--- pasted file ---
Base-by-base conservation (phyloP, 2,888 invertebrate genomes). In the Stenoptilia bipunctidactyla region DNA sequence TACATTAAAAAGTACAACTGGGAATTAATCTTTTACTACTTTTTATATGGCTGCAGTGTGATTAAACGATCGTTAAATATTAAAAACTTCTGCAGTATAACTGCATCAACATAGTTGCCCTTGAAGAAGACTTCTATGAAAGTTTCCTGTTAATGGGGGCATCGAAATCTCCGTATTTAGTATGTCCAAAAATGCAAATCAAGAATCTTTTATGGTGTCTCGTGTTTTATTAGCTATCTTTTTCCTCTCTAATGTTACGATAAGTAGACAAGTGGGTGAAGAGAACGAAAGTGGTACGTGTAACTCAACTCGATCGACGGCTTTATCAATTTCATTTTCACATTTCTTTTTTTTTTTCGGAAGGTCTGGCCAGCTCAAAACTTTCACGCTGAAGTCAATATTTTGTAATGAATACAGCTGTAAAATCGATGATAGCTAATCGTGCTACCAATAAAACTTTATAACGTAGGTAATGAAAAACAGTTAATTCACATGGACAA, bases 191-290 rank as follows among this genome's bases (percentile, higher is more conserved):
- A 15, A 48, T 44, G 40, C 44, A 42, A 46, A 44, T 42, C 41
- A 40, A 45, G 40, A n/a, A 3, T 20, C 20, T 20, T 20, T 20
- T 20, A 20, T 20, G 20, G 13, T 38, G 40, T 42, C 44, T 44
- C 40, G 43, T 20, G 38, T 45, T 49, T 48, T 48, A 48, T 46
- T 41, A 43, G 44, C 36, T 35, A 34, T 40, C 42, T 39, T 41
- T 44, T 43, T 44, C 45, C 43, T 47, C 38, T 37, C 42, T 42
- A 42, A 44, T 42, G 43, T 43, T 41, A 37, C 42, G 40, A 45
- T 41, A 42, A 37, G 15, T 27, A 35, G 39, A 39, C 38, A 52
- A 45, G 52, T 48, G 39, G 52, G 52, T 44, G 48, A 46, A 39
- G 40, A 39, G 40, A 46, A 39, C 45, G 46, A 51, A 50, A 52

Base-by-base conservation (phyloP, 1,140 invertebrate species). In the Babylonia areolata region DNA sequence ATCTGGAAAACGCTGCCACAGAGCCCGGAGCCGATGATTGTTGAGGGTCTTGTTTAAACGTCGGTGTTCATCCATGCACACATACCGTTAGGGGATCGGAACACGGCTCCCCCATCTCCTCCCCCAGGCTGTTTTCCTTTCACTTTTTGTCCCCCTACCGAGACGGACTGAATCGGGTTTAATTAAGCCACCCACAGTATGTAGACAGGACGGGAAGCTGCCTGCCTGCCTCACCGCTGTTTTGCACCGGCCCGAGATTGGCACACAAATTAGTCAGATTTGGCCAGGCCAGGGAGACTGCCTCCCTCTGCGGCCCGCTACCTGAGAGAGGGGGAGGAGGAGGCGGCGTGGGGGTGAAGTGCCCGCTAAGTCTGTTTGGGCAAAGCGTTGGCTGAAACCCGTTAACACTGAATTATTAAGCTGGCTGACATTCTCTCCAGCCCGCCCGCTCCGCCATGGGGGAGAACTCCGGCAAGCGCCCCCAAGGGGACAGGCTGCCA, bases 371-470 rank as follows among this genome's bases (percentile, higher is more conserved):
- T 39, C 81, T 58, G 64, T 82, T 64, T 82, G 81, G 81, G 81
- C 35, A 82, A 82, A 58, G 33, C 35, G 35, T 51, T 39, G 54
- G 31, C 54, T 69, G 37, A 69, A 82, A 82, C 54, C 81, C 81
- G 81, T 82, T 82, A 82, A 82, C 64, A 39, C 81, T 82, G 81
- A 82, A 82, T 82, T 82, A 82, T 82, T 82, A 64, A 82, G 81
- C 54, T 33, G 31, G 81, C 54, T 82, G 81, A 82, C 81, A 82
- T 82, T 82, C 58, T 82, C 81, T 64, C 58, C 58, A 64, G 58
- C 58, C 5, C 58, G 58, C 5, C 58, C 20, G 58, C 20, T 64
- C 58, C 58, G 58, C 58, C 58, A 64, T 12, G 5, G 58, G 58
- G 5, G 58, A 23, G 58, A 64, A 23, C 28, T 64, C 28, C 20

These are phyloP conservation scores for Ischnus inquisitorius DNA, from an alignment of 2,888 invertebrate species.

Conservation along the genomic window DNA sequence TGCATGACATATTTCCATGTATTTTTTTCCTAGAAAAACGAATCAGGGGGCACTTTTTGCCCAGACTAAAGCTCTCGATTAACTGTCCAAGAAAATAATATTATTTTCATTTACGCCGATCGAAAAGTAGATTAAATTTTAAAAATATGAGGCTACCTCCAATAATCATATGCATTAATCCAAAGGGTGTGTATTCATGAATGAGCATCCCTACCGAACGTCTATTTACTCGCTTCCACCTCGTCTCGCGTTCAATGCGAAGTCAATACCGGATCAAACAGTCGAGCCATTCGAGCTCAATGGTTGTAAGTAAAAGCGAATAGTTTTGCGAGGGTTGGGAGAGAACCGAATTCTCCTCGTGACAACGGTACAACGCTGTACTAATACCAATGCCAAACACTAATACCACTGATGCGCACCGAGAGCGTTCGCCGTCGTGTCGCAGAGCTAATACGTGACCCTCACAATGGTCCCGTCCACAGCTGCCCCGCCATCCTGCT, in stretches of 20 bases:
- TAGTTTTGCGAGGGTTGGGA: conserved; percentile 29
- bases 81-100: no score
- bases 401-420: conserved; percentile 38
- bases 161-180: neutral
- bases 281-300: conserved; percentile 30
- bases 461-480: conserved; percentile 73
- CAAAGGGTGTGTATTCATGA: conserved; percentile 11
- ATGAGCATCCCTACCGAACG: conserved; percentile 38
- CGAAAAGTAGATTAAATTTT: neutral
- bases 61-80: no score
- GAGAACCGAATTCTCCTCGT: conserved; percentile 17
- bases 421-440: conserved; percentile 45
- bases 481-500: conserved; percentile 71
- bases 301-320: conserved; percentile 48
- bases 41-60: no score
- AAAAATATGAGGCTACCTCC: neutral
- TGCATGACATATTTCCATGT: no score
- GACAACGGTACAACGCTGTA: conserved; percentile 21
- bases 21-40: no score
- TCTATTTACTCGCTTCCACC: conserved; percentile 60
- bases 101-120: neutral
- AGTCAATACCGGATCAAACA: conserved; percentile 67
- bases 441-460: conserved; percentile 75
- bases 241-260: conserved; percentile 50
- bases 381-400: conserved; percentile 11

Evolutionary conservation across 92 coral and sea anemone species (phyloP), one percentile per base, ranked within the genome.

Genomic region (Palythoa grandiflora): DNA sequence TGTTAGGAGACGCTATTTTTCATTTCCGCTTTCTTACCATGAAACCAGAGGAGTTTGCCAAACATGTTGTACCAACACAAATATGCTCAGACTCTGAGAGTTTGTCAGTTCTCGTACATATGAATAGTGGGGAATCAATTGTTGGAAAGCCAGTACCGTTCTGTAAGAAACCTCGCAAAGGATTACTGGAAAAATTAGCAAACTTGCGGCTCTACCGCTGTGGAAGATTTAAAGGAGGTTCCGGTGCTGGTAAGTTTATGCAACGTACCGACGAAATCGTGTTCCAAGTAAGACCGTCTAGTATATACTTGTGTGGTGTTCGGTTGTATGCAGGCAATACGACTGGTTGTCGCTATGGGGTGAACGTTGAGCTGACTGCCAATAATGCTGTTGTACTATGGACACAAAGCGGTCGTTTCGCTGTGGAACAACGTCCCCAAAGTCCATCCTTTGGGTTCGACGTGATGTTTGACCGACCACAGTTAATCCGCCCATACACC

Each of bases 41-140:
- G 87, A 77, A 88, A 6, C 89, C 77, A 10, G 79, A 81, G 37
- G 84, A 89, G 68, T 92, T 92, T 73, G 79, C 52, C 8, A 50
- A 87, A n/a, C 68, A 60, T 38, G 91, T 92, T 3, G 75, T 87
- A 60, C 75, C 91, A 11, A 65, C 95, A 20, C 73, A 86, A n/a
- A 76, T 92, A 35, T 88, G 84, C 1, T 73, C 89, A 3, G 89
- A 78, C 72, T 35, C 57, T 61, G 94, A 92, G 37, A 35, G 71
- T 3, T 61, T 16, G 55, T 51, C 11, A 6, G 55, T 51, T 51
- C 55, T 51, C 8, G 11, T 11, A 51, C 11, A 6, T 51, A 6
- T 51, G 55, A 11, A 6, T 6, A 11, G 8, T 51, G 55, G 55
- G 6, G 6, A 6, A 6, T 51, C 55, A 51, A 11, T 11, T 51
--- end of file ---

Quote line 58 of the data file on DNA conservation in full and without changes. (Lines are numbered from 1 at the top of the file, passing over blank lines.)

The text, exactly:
- A 78, C 72, T 35, C 57, T 61, G 94, A 92, G 37, A 35, G 71